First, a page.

Apartamento Magazine - Charlie Bones
Apartamento Magazine - Charlie Bones

I’m interested to know how you got into DJing in the first place. When did you get your first deck?

I was 17, I think. It was the greatest thing ever. But I felt really bad, because they’re so much money. And then I had to persuade my dad to get me another one. But they’re the same ones I still use today for the show. I’ve only had them serviced once—Technics 1210s. They’ve stopped making them now. Madness. They’re indestructible.

How did you learn to mix?

My cousin showed me. But I’d been around the DJ scene for so long I kind of knew how it all worked. And the important thing isn’t technical skills, it’s learning how to communicate an energy. To develop your personality as a DJ. We get sent so many mixes without a host angle and it’s like, no, that’s not really the point. We’re looking to support and grow hosts. The point is expressing yourself. Your individuality. Giving us something different. John Peel created a real energy in his show. He was a very human host. He would play records at the wrong speed and get grumpy, it would lend so much character to the show.  The listener bonds with a host being a relatable human. There was such an energy. That’s what I appreciate in a show. A lot of people send in stuff like, ‘I’ve got this two-hour mix, you’ve got to hear it’. But SoundCloud is filled with millions of two-hour mixes. So it doesn’t connect with people. It’s that ‘I’m going to show you how good I am and you have to bow to me’ kind of attitude. And there are things like playing the same record twice in one week, which is a massive crime to most DJs. But that’s actually just creating your own energy. Because they’re your tunes. If you’re only playing brand-new things all the time, then you’re just an aggregator. And a lot of people just buy the top 50 tunes a week. It might as well be AI. It’s mind-boggling. But then, on the flip side, there are also people on the station I really respect who are terrified of ad-libbing, being spontaneous with it. They spend like three days preparing and have to have everything written down. I keep trying to tell them, just let go. People like you for your energy. And that’s what I’m trying to drill into myself. Sometimes I freak out that I’m playing too much and it’s making everything mediocre. But I think you often don’t realise that just doing your own thing is enough. Having your own touch. There’s kind of a myth that you have to drive yourself insane to prove yourself. I’m trying to move away from that.

Apartamento Magazine - Charlie Bones

How much do you wing it with your shows? Or do you prep a lot in advance?

Winging it. A lot of the time. It’s like Charlie Parker said: first you learn the instrument, then you learn the music, then you forget all that shit and just play. All the times I’ve had big, genius guests like Larry Heard and have stayed up all night before going through everything, it really doesn’t allow you to be spontaneous. If the guest wants to talk, it’s great. If the guest doesn’t want to talk, it doesn’t matter how much work you’ve done. If they don’t want to be there, you’re fucked. Lately it’s just been really flowing. I went through heavy training with all the snobs around my scene who, like—you’re dead to them if you play a Madonna record. They’re like, ‘This is what’s good and this is what’s shit’. I really don’t like that. Because a lot of people bought into the scene. You know, you have some money, you buy all the expensive records from the dealers and then suddenly get a DJ career and you’re respected. And it’s basically a form of sort of ostentatious accumulation. Like, ‘Oh, I’m the guy with the 50-grand record bag’. That’s really disgusting to me. Most people just like music because it’s an identity signaller, know what I mean? Like, I’m cool because I listen to Burial. And when people say to me, ‘Charlie, I love what you’re doing on your show because there’s just a complete lack of pretension’, to me that’s the highest praise. Because I cannot stand that kind of highbrow, snooty, gatekeeping attitude. I want to turn more people on to good music. The basic definition of art is something that raises your consciousness and that can be achieved without all the negative impacts of capitalism. There’s so much dogmatic thought surrounding music. People should just be playing more closely to their honest selves, not just what they think they should be playing. That’s when it’s exciting.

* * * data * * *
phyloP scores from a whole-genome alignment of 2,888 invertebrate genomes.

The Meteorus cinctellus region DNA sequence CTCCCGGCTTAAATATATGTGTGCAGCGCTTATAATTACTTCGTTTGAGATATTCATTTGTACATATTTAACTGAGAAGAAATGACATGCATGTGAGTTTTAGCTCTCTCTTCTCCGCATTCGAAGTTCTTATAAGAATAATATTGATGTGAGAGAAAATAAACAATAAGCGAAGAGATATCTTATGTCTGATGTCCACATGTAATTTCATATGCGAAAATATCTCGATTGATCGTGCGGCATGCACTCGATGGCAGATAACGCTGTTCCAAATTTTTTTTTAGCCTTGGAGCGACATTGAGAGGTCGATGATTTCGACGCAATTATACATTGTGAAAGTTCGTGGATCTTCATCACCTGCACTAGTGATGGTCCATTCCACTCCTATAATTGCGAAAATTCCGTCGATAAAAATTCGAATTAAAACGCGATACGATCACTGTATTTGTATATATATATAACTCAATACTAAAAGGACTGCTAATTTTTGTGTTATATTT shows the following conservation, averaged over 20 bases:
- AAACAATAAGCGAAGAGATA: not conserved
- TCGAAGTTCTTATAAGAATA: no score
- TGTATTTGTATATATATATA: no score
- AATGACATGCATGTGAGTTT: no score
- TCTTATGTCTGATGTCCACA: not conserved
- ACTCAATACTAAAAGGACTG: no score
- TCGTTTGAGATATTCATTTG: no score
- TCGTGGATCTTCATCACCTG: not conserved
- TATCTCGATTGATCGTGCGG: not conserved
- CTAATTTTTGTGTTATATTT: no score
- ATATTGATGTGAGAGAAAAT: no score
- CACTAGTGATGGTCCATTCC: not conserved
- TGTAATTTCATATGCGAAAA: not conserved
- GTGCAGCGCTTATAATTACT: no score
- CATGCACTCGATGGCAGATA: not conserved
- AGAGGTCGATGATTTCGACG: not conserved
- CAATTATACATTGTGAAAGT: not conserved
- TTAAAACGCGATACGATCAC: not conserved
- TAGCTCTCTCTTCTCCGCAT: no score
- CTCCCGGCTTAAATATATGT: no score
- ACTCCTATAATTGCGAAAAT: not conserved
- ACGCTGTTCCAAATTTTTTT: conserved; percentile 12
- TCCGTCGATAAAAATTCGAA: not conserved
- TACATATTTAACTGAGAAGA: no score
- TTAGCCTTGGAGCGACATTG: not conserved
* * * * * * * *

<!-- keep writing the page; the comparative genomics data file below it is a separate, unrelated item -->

Apartamento Magazine - Charlie Bones

Would you ever do anything else?

I’ve done everything else. All kinds of jobs. Anything part-time that wouldn’t suck me into an office. It was mostly temp work. Van driving, washing up, cleaning, things like that. I even worked at a gun shop in Mayfair at one point. It was bizarre, another world.

So now you’re happy to be your own boss.

Yeah. Because I’ve just had a lifetime of putting myself in really exhausting situations. It’s nice to come out the other side of that with more faith in my own vision. It’s extremely healing. I’ve never been able to stand authority. At school I hated being forced to jump through hoops by idiot teachers. God, I hated school. My mum had to physically pick me up and force me in the car. I didn’t feel engaged at all. Or interested in anything. I have a certificate on my wall at home that a teacher gave me at school. It says, ‘Charlie has shown exceptional talent at being bored and bleeding’. For primary school I went to a tiny school on the outskirts of Reading, where I was the only boy in the year. And then for secondary school I went to an all-boys school. It was an idiot, nouveau-riche school. My dad really wanted me to go.

You turned 40 this year. People say you spend the second 20 years of your life trying to figure out the first 20. Has that been true for you? 

Yeah, in terms of therapy and finding inner peace. Having my own station has been a big part of the healing. Being in a place where I feel valued and listened to. Self-employment was a really key step for me in terms of growth. It was terrifying but really rewarding. I also like what Naomi Campbell said: you spend the first half of your career working for your name and the second half your name works for you. Everybody now wants to book me after years of ignoring me totally. I love saying no to these fuckers.

Apartamento Magazine - Charlie Bones